When it comes to film photography, I am something of an omnivore. You name the camera, film, processing or lens, I want to try it. The result is – not unexpectedly – a growing collection of film cameras.

Now, a few years ago I was sightseeing on my own in Dublin. I love travelling alone, not least since it gives me the freedom to spend as much time as I want behind the lens. So how better to enjoy some alone-time in a favourite city than by buying a new camera?

The camera in question was the 35mm Lomography Fisheye.

This is a toy camera in the literal sense of the word, and as a toy camera it succeeds admirably. It’s cute – with little fishes on the casing! – and fun, resulting in the typical circular, distorted images.


But life is not only play, and my other cameras soon caught my attention again after I came back from Ireland; in fact I have shot only two rolls with the Fisheye in the two and a half year I’ve had it.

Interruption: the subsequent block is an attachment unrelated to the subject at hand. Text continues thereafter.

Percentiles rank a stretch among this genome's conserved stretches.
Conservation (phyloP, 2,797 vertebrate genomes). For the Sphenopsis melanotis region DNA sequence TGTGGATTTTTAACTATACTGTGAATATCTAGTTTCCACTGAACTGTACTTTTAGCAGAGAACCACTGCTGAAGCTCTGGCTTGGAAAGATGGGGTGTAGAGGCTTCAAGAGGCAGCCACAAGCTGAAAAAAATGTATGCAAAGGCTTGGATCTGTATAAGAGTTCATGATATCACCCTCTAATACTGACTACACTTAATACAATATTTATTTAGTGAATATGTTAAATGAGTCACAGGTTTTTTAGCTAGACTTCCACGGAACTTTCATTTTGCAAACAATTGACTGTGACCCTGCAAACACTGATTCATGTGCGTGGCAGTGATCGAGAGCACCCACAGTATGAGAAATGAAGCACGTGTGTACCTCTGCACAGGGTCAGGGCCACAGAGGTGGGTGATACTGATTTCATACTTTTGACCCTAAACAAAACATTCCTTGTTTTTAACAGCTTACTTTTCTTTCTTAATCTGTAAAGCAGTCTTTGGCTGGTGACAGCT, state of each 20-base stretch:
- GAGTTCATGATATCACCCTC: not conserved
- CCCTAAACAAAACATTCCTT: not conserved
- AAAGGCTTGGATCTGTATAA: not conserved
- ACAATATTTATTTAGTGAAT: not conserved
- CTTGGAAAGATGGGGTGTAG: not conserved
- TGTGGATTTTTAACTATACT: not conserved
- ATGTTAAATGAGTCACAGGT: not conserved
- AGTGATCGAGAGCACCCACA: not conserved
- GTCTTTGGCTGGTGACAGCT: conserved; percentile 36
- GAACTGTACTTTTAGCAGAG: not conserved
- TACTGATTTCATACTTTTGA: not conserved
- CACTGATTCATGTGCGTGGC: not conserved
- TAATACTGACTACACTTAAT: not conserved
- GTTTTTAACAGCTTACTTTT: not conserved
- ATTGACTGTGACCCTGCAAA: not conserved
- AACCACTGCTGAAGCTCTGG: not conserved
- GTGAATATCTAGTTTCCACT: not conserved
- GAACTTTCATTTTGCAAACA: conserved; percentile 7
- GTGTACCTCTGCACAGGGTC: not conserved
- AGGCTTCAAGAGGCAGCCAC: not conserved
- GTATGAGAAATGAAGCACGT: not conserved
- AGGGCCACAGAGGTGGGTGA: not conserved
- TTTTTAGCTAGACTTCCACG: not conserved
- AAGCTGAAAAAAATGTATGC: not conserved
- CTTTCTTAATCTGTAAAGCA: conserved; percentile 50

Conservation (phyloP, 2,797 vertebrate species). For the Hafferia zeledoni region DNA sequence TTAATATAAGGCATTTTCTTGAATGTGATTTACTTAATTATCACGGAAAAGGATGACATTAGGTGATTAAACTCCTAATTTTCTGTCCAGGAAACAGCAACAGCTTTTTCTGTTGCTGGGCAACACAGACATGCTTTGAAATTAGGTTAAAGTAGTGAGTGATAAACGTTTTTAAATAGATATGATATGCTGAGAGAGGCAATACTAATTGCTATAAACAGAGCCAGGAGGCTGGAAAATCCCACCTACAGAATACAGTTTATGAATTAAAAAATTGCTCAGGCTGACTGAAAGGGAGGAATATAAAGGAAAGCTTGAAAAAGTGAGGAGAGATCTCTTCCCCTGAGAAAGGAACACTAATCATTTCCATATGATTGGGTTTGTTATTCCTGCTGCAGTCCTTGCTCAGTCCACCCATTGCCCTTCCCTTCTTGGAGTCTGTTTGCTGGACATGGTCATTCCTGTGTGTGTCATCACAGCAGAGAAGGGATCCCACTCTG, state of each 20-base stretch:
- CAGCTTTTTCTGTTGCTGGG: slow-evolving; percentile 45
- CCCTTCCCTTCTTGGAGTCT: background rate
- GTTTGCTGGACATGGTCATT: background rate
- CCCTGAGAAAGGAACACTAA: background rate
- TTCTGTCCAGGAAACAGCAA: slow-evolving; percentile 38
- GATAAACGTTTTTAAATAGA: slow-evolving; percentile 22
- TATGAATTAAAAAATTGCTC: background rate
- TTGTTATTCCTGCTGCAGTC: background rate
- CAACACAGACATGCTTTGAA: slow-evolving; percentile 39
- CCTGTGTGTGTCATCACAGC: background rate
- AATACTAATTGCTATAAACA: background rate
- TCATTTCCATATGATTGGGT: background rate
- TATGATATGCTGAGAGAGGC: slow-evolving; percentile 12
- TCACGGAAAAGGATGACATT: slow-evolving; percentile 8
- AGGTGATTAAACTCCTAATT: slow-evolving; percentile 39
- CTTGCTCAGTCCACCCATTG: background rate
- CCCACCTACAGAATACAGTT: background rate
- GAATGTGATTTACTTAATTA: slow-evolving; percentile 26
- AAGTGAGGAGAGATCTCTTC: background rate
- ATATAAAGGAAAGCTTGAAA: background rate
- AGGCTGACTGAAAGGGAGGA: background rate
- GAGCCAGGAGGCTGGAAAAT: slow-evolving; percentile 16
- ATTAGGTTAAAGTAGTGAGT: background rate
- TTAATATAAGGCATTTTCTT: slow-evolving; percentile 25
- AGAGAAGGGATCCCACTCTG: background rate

What is more, as a true point-and-shoot, with fixed focal length, aperture and shutter speed – 10mm, f/8 and 1/100 respectively – shooting with it can feel a bit limiting. Also, the camera requires a lot of light, which is tricky for much of the year up here in my neck of the woods.

All in all, the Fisheye does only one thing, but it does it well. It’s also light-weight, small and compact, so it’s easy to carry along for when you’re in the mood for some fisheye fun.

Speaking of toy cameras, I’ve written before about my love for the Lomography Diana camera. If you’re new to Lomography or to toy cameras, the Diana (or the Holga) is a good place to start, but if you’re looking to expand your horizon and play around a bit, the Fisheye might just be your thing.

All the best from Jenny.